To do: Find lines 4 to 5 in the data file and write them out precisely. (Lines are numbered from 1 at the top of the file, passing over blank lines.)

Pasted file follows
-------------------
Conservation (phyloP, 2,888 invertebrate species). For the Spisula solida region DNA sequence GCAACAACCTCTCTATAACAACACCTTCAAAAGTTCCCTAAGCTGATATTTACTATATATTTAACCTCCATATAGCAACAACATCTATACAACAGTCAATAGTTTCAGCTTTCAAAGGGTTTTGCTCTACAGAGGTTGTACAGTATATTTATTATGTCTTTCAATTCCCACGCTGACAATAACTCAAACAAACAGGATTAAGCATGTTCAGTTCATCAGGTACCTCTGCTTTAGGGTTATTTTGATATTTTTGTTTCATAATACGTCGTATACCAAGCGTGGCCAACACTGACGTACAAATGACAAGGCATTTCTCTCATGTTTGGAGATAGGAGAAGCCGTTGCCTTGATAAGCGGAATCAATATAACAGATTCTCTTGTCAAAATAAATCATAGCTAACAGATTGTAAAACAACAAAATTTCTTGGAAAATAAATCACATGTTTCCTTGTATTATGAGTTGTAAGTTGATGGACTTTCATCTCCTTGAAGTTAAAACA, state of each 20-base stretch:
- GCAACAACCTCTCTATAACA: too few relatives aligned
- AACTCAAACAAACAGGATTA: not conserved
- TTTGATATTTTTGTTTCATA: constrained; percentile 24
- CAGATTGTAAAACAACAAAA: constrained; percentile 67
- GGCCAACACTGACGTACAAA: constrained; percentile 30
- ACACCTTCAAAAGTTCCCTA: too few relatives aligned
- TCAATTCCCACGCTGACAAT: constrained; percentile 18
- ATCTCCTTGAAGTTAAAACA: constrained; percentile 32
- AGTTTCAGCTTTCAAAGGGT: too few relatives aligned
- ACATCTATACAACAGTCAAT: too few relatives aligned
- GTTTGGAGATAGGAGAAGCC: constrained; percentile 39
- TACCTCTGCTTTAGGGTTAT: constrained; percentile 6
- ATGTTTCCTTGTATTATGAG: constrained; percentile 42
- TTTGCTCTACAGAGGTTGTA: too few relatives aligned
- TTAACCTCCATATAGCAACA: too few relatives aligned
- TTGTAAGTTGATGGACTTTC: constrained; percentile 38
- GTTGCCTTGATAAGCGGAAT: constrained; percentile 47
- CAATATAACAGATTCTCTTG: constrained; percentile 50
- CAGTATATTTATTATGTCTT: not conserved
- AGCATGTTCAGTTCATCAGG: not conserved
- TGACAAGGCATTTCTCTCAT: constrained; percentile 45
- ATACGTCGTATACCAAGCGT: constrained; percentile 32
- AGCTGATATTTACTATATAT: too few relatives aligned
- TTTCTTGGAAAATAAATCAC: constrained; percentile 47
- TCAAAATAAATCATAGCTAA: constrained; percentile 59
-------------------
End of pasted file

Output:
- TTTGATATTTTTGTTTCATA: constrained; percentile 24
- CAGATTGTAAAACAACAAAA: constrained; percentile 67